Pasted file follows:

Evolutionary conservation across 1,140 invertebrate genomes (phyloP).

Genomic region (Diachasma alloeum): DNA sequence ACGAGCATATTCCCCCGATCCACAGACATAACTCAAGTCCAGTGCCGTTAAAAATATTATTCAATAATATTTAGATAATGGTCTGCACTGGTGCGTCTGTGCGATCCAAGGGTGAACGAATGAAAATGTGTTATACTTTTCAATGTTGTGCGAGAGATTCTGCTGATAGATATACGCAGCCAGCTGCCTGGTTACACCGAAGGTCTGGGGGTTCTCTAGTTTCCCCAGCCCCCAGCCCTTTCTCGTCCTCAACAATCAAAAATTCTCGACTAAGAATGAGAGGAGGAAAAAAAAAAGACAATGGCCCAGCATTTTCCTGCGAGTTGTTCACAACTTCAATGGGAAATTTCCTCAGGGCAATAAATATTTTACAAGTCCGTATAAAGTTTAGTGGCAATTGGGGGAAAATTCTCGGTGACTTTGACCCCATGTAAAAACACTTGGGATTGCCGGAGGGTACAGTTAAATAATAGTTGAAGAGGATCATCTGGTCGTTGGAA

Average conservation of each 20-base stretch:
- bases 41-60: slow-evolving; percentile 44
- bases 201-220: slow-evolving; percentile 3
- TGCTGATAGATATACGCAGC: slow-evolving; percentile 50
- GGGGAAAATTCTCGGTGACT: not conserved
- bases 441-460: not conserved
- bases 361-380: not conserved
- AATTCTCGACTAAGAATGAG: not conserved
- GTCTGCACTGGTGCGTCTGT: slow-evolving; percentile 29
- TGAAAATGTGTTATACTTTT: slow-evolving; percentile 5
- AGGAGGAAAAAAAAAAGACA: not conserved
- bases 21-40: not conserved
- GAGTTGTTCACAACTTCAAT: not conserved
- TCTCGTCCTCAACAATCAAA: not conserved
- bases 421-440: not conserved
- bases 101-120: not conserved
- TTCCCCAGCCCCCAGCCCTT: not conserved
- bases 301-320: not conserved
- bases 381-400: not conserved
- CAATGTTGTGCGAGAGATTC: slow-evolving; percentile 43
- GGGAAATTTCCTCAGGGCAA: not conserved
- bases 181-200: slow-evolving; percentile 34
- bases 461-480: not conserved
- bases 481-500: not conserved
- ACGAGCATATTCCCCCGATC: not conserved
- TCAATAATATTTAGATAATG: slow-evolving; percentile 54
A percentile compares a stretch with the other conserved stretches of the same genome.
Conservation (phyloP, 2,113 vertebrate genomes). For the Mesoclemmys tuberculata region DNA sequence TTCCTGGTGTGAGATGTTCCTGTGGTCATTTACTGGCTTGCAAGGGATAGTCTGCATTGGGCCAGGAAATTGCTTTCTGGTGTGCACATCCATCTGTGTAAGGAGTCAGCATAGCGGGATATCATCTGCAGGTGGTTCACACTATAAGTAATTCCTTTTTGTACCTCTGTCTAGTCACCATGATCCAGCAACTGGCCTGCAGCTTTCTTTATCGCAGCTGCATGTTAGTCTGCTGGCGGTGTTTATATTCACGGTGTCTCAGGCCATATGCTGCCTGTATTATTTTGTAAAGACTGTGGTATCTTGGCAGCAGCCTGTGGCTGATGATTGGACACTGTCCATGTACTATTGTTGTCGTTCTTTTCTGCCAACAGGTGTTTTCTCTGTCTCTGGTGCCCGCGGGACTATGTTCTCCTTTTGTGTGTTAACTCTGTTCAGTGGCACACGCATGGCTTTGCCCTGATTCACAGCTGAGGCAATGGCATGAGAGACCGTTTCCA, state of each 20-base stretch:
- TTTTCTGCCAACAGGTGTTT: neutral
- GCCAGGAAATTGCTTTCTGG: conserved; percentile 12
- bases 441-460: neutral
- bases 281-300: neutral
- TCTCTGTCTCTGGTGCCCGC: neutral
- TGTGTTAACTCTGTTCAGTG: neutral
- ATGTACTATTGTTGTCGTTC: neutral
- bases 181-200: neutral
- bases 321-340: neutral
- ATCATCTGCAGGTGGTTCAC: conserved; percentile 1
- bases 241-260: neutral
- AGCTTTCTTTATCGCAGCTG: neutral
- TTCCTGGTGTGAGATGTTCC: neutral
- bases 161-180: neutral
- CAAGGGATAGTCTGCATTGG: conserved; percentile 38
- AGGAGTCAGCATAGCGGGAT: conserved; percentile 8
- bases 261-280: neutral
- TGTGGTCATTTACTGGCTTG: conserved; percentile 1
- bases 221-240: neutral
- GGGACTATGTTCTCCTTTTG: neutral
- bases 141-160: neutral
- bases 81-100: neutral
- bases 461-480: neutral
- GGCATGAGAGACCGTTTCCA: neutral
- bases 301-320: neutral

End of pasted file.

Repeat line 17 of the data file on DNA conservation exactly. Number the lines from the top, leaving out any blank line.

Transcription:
- bases 421-440: not conserved